Humility and balancing history's lessons with the need to innovate ended the twentieth century European wars. We could use a bit of that in America now.

Steve Hynd and Tom Levenson and the Balloon Juice commenters give us some of the traditional poetry for remembering the eleventh hour of the eleventh day of the eleventh month.

Wednesday, November 10, 2010

Bits and Pieces - Leftover Politicians Edition

I am so glad there are others who have taken on some of the uglier jobs around.

John Bolton and John Yoo (what a team, hey?) have taken on New START in a New York Times op-ed today. I'm not going to link it, but you'll be able to get to it if you really want to. My impression was of a bunch of American Enterprise Institute (where Bolton works) talking points that I had seen before hashed into a fundamentally unbelievable framework. And I think that John Yoo had the words "constitutional law" inserted. I only skimmed the article.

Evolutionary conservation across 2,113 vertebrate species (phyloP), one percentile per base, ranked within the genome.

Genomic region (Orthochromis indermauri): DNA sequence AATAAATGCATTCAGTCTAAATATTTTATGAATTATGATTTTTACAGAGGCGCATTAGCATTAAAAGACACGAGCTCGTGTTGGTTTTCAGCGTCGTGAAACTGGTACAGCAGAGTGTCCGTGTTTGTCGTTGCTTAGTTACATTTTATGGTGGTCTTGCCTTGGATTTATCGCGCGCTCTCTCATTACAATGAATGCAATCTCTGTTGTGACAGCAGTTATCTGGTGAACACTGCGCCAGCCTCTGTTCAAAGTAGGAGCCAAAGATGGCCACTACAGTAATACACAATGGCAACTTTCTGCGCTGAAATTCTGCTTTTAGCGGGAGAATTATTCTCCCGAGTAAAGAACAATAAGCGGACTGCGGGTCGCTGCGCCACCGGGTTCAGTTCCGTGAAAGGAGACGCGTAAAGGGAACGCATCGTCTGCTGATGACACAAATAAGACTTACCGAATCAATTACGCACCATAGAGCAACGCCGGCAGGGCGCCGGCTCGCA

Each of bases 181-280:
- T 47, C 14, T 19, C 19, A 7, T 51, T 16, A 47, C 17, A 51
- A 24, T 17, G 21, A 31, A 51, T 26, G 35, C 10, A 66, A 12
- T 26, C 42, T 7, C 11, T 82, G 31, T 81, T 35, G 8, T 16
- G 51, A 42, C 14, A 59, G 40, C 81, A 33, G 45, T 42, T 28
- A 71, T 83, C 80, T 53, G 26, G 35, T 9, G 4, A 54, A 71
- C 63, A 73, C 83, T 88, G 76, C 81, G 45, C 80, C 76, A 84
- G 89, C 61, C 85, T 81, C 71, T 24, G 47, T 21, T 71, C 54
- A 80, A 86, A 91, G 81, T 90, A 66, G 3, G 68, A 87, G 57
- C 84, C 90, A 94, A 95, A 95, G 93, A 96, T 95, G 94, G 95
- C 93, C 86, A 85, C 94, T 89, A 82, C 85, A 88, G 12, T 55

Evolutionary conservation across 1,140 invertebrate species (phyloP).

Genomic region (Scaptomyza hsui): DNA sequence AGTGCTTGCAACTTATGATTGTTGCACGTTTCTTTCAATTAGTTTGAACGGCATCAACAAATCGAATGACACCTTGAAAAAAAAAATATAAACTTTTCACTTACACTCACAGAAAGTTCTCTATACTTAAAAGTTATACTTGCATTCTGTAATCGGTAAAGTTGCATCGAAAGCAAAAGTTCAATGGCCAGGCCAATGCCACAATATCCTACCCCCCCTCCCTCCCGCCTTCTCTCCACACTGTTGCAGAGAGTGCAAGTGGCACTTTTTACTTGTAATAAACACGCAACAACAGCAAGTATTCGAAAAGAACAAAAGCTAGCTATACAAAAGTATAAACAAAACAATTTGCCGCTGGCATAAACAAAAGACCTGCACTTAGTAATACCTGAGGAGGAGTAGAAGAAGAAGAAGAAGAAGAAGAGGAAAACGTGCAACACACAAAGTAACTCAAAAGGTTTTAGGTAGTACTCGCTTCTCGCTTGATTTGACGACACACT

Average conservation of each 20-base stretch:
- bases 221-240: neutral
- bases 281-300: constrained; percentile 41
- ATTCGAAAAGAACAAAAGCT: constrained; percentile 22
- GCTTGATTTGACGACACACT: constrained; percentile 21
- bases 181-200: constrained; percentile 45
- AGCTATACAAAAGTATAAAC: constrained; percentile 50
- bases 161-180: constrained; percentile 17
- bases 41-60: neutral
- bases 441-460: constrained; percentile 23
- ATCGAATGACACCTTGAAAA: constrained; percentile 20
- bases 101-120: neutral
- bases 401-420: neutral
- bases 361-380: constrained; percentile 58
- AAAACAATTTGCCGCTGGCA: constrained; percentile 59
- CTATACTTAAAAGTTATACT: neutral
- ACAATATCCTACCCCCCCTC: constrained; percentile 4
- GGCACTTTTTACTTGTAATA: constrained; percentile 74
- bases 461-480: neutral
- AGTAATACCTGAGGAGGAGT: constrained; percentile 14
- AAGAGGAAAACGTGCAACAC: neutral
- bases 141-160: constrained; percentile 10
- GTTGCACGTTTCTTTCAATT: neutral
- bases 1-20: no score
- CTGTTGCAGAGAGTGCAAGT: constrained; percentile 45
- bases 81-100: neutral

But Fred Kaplan and Page van der Linden have taken some of their valuable time to debunk it in more detail. We can be grateful to them; I certainly am.

And Stephen Walt has taken some of his time (I thought he said a couple of days ago that blogging would be light!) to throw some of George W. Bush's failures back at him, in parallel to the structure of Bush's book. And today he tells us that Bush's interview with Matt Lauer was a ratings failure. I think that ties back in with Bolton's contention that he has any reading whatsoever on what the voters (or at least the tv viewers) want. (BTW, doesn't that Bush pic look like something out of one of the Matrix films?)